Second Rate Leadership: immense Defence spend unlikely to secure Australia in new world order

by Jon Stanford | Jan 30, 2020 | Government

As with climate policy, Australia’s leadership is too close to America, too close to Rupert Murdoch and too weak to secure the country from future military threats. This is the second in the “Second Rate Leadership”, series by former public service chief Jon Stanford.

“Australia is now a confident, wealthy nation that has the right to expect its leaders to rise above the second rate.”

In the first of these pieces, I suggested that the quality of political leadership in Australia has reverted to the second rate level identified by Donald Horne in 1963. I also proposed two major areas – the impact of climate change and a substantial deterioration in our strategic circumstances – where Australia’s luck is running out. In this post, I address the second issue, with a particular focus on Australia’s defence strategy and a deeply concerning lack of leadership.

Australia has never really had an independent defence policy. We have always relied for our security on an alliance with a great and powerful friend, first Britain and then the United States. In recent years, our Ministers have regularly boasted that we have fought alongside the US in every conflict in which America has been engaged. Australian leaders seem to believe that this is the premium we must pay for the insurance provided under the ANZUS treaty. Yet ANZUS is a complex insurance policy where our leaders never seem willing to examine the fine print. ANZUS is different from NATO. Unlike the old imperial arrangement with the British, ANZUS does not provide any cast-iron guarantee that America would provide military assistance to Australia were we to be attacked or, indeed, extended nuclear deterrence. This is of particular importance in an era where America increasingly seems to place less importance on its relationships with alliance partners. Even in this globalised world, it is not inconceivable that America, like Britain, when it was the modern world’s first superpower in the nineteenth century, may retreat into “splendid isolation”.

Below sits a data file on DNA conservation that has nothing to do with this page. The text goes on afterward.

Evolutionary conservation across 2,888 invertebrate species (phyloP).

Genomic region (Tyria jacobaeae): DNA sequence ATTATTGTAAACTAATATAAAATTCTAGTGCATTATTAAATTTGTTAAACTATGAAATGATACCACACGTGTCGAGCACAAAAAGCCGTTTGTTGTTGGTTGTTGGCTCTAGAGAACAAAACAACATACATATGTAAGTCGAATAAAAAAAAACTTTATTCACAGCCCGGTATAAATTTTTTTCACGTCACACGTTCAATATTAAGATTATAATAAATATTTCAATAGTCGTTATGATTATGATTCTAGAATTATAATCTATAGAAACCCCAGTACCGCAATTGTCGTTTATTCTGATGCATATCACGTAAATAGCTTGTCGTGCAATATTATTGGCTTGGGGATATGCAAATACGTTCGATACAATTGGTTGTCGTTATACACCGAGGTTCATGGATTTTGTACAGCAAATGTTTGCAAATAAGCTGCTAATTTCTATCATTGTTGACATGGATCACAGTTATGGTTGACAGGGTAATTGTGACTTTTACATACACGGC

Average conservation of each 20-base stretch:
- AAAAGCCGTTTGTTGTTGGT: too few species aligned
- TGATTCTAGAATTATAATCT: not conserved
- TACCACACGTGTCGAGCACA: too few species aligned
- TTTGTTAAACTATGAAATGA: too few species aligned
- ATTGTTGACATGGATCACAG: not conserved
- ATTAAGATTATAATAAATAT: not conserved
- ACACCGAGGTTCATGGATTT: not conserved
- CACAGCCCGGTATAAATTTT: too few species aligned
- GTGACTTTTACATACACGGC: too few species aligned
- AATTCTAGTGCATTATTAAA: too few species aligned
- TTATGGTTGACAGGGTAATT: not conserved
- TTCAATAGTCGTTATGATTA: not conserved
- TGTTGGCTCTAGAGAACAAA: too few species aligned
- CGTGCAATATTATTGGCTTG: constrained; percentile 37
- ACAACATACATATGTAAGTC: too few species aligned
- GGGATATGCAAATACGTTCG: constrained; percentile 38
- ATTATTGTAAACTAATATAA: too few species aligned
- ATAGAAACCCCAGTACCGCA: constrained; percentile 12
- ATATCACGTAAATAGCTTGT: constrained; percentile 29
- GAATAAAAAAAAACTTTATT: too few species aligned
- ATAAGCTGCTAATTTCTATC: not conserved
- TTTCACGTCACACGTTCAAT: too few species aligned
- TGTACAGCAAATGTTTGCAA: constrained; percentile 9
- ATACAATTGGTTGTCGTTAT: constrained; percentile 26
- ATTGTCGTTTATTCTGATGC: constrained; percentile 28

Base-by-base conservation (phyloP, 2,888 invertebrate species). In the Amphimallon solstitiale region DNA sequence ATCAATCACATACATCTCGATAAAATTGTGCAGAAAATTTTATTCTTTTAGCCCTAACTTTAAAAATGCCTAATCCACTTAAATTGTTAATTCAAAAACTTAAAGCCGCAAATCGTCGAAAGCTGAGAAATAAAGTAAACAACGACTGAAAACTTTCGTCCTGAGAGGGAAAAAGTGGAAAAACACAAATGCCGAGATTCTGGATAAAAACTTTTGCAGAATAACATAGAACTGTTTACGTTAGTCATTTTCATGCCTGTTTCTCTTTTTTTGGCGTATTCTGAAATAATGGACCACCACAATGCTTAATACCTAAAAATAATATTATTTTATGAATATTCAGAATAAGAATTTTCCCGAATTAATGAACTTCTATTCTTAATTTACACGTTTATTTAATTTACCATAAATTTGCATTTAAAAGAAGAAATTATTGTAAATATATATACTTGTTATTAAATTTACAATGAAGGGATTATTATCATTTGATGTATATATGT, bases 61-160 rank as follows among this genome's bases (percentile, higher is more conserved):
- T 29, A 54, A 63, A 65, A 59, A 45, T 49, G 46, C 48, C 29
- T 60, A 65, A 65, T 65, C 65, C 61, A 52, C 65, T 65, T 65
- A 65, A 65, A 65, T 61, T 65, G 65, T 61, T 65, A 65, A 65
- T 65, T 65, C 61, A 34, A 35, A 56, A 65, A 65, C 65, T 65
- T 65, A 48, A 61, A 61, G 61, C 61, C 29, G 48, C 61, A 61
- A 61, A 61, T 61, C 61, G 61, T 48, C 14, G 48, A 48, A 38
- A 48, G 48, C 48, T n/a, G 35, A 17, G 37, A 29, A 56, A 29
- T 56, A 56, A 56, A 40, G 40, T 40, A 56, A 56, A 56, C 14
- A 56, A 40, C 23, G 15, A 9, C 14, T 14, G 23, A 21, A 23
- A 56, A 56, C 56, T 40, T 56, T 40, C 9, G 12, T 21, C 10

Just this month Sir Max Hastings, an eminent military historian not noted for peacenik views, sounded a warning note in The Times about British reliance on the US. In this extract, we could readily substitute “Australian prime ministers” for British:

The 2003 Iraq war reminds us to stay on good terms with our US allies but to resist joining in their reckless adventures. … The US never does favours in return for services rendered. At every turn of world affairs, its behaviour is driven by self-interest. There is nothing wrong with this but it remains a truth from which successive British prime ministers flinch. Again and again, they acquiesce in rash US policies through fear of offending the White House or hopes of advantage, which are unfulfilled. … Attaching ourselves to American adventures that we do not believe in gains us no influence and generates only grief.

As the Kurds can testify, these uncertainties about the reliability of an alliance with the US have been magnified under the idiosyncratic leadership of President Donald Trump.

Yet while other countries are starting to see the wisdom of hedging their bets on an alliance with the United States, Australian prime ministers still roll over like puppy dogs when patted on the head by the POTUS. How good is America? Although this approach is consistent with a long, rich country tradition of cynical diplomacy, it is only acceptable if at the same time our leaders are making a hard-headed assessment of our strategic realities and their implications for Australia’s national security. But there is little evidence to suggest that they are.

The rise of China and its drive to challenge the US for hegemony in the Indo Pacific means that Australian leaders need to face up to a dangerous new strategic reality. Already, the PLA Navy has more fighting ships than the US Navy, although still well behind in its overall level of capability. In certain critical military technologies, however, China is probably ahead, particularly in anti-ship ballistic and hypersonic cruise missiles. To the extent that this significantly increases the vulnerability of the American aircraft carrier battle groups – the heart of US naval power projection – it suggests that even now America cannot be 100 per cent confident in prevailing in a naval conflict in the South China Sea. And investment in military power in China is growing at a much faster rate than in the US.

Although most of Australia’s strategic experts in universities and think tanks have been warning of the dangers for the last few years, the arrival in our region of a new superpower ready and able to challenge America is a game changer for Australia. For example, Professor Paul Dibb in 2018: